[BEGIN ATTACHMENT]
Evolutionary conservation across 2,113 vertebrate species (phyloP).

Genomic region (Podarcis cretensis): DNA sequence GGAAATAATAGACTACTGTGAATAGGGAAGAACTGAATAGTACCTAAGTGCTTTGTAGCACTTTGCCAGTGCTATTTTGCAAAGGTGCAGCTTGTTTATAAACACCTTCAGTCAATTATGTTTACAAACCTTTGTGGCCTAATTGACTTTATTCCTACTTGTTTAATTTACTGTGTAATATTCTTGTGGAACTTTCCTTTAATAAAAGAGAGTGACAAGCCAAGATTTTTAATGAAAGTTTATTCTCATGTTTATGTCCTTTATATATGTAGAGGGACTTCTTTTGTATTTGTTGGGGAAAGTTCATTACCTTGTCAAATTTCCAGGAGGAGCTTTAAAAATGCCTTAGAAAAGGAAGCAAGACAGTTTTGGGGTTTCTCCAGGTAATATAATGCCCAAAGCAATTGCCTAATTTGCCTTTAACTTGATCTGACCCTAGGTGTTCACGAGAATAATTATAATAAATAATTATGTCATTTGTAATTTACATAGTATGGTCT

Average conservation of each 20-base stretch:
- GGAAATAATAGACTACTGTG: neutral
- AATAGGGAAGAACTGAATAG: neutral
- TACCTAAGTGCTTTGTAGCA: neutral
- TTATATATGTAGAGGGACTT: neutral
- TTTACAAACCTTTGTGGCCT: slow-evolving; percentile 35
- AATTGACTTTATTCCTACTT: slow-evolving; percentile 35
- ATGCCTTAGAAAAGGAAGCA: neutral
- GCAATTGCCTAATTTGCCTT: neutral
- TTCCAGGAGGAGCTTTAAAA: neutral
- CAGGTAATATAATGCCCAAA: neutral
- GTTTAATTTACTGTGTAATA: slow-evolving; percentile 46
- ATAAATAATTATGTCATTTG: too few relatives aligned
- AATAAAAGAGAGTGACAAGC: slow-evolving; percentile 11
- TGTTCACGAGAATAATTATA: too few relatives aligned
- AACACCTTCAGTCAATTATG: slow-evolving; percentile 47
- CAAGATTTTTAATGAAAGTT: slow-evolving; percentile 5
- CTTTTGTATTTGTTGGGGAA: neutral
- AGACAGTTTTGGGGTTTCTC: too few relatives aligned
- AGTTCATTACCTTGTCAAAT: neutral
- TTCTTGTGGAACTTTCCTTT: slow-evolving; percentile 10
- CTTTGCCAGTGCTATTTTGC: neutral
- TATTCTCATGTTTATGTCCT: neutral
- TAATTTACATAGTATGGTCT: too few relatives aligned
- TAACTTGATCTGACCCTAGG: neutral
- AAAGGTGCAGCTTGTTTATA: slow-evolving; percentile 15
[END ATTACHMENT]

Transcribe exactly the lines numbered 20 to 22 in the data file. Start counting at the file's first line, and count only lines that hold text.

- CTTTTGTATTTGTTGGGGAA: neutral
- AGACAGTTTTGGGGTTTCTC: too few relatives aligned
- AGTTCATTACCTTGTCAAAT: neutral